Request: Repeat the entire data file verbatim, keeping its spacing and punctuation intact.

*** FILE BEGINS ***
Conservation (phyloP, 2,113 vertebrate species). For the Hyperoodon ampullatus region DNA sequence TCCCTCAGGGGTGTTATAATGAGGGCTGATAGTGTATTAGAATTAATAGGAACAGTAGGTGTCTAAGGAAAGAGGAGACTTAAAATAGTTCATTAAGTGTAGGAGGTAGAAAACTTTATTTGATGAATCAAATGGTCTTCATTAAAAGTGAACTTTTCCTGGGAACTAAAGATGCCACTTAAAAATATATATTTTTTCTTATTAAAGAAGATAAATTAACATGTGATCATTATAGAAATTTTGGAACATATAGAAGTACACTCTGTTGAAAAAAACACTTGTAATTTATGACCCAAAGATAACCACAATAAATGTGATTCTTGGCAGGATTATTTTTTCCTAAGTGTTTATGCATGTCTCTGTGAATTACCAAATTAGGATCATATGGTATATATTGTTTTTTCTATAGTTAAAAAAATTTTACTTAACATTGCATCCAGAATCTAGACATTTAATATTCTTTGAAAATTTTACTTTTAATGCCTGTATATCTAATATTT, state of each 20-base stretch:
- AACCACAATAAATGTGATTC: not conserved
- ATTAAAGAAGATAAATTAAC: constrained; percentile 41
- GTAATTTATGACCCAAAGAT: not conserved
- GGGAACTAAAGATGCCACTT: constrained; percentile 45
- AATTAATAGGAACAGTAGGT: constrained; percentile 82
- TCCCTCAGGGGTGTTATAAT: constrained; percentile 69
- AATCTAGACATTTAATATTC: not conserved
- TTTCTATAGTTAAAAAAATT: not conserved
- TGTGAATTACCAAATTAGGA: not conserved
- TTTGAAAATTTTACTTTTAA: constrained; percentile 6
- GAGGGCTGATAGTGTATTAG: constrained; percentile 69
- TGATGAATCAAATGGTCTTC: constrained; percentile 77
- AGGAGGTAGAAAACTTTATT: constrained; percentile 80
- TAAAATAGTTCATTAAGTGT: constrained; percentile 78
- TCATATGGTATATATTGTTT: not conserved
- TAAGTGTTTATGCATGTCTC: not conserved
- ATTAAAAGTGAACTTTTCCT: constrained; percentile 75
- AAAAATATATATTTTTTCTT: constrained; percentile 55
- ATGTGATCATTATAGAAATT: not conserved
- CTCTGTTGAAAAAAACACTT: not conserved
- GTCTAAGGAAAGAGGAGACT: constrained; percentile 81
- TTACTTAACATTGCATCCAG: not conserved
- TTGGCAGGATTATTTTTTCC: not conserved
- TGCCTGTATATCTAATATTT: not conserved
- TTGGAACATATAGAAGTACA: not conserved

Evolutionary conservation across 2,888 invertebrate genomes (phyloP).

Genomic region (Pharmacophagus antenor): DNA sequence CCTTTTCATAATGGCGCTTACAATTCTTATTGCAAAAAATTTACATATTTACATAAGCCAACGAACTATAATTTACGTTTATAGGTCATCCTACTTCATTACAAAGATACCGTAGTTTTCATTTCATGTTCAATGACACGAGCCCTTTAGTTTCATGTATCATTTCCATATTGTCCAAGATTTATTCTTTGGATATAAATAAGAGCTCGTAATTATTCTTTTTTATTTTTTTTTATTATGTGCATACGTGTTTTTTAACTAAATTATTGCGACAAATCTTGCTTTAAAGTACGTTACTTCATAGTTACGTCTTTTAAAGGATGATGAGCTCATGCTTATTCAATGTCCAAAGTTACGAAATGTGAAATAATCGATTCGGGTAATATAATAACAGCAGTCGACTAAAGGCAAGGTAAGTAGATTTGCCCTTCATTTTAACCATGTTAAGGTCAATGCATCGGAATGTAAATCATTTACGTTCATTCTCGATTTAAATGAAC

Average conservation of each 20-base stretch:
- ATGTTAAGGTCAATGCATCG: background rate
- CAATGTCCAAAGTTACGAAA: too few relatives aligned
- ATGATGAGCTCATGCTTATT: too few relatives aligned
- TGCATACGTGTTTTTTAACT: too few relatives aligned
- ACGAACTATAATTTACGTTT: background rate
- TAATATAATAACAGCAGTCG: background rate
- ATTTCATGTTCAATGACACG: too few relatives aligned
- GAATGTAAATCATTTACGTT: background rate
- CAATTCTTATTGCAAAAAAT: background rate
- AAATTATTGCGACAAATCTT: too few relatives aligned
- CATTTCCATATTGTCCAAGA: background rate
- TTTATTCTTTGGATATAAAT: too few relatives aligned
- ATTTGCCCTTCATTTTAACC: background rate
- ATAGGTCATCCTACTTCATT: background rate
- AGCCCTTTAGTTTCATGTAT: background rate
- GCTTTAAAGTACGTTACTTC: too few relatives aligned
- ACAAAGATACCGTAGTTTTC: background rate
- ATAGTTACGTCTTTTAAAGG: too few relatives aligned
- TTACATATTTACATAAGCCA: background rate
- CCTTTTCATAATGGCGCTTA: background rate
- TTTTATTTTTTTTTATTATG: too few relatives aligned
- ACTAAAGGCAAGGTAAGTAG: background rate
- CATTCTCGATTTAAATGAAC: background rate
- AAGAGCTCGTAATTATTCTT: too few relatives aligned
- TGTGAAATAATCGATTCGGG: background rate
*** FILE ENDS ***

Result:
Conservation (phyloP, 2,113 vertebrate species). For the Hyperoodon ampullatus region DNA sequence TCCCTCAGGGGTGTTATAATGAGGGCTGATAGTGTATTAGAATTAATAGGAACAGTAGGTGTCTAAGGAAAGAGGAGACTTAAAATAGTTCATTAAGTGTAGGAGGTAGAAAACTTTATTTGATGAATCAAATGGTCTTCATTAAAAGTGAACTTTTCCTGGGAACTAAAGATGCCACTTAAAAATATATATTTTTTCTTATTAAAGAAGATAAATTAACATGTGATCATTATAGAAATTTTGGAACATATAGAAGTACACTCTGTTGAAAAAAACACTTGTAATTTATGACCCAAAGATAACCACAATAAATGTGATTCTTGGCAGGATTATTTTTTCCTAAGTGTTTATGCATGTCTCTGTGAATTACCAAATTAGGATCATATGGTATATATTGTTTTTTCTATAGTTAAAAAAATTTTACTTAACATTGCATCCAGAATCTAGACATTTAATATTCTTTGAAAATTTTACTTTTAATGCCTGTATATCTAATATTT, state of each 20-base stretch:
- AACCACAATAAATGTGATTC: not conserved
- ATTAAAGAAGATAAATTAAC: constrained; percentile 41
- GTAATTTATGACCCAAAGAT: not conserved
- GGGAACTAAAGATGCCACTT: constrained; percentile 45
- AATTAATAGGAACAGTAGGT: constrained; percentile 82
- TCCCTCAGGGGTGTTATAAT: constrained; percentile 69
- AATCTAGACATTTAATATTC: not conserved
- TTTCTATAGTTAAAAAAATT: not conserved
- TGTGAATTACCAAATTAGGA: not conserved
- TTTGAAAATTTTACTTTTAA: constrained; percentile 6
- GAGGGCTGATAGTGTATTAG: constrained; percentile 69
- TGATGAATCAAATGGTCTTC: constrained; percentile 77
- AGGAGGTAGAAAACTTTATT: constrained; percentile 80
- TAAAATAGTTCATTAAGTGT: constrained; percentile 78
- TCATATGGTATATATTGTTT: not conserved
- TAAGTGTTTATGCATGTCTC: not conserved
- ATTAAAAGTGAACTTTTCCT: constrained; percentile 75
- AAAAATATATATTTTTTCTT: constrained; percentile 55
- ATGTGATCATTATAGAAATT: not conserved
- CTCTGTTGAAAAAAACACTT: not conserved
- GTCTAAGGAAAGAGGAGACT: constrained; percentile 81
- TTACTTAACATTGCATCCAG: not conserved
- TTGGCAGGATTATTTTTTCC: not conserved
- TGCCTGTATATCTAATATTT: not conserved
- TTGGAACATATAGAAGTACA: not conserved

Evolutionary conservation across 2,888 invertebrate genomes (phyloP).

Genomic region (Pharmacophagus antenor): DNA sequence CCTTTTCATAATGGCGCTTACAATTCTTATTGCAAAAAATTTACATATTTACATAAGCCAACGAACTATAATTTACGTTTATAGGTCATCCTACTTCATTACAAAGATACCGTAGTTTTCATTTCATGTTCAATGACACGAGCCCTTTAGTTTCATGTATCATTTCCATATTGTCCAAGATTTATTCTTTGGATATAAATAAGAGCTCGTAATTATTCTTTTTTATTTTTTTTTATTATGTGCATACGTGTTTTTTAACTAAATTATTGCGACAAATCTTGCTTTAAAGTACGTTACTTCATAGTTACGTCTTTTAAAGGATGATGAGCTCATGCTTATTCAATGTCCAAAGTTACGAAATGTGAAATAATCGATTCGGGTAATATAATAACAGCAGTCGACTAAAGGCAAGGTAAGTAGATTTGCCCTTCATTTTAACCATGTTAAGGTCAATGCATCGGAATGTAAATCATTTACGTTCATTCTCGATTTAAATGAAC

Average conservation of each 20-base stretch:
- ATGTTAAGGTCAATGCATCG: background rate
- CAATGTCCAAAGTTACGAAA: too few relatives aligned
- ATGATGAGCTCATGCTTATT: too few relatives aligned
- TGCATACGTGTTTTTTAACT: too few relatives aligned
- ACGAACTATAATTTACGTTT: background rate
- TAATATAATAACAGCAGTCG: background rate
- ATTTCATGTTCAATGACACG: too few relatives aligned
- GAATGTAAATCATTTACGTT: background rate
- CAATTCTTATTGCAAAAAAT: background rate
- AAATTATTGCGACAAATCTT: too few relatives aligned
- CATTTCCATATTGTCCAAGA: background rate
- TTTATTCTTTGGATATAAAT: too few relatives aligned
- ATTTGCCCTTCATTTTAACC: background rate
- ATAGGTCATCCTACTTCATT: background rate
- AGCCCTTTAGTTTCATGTAT: background rate
- GCTTTAAAGTACGTTACTTC: too few relatives aligned
- ACAAAGATACCGTAGTTTTC: background rate
- ATAGTTACGTCTTTTAAAGG: too few relatives aligned
- TTACATATTTACATAAGCCA: background rate
- CCTTTTCATAATGGCGCTTA: background rate
- TTTTATTTTTTTTTATTATG: too few relatives aligned
- ACTAAAGGCAAGGTAAGTAG: background rate
- CATTCTCGATTTAAATGAAC: background rate
- AAGAGCTCGTAATTATTCTT: too few relatives aligned
- TGTGAAATAATCGATTCGGG: background rate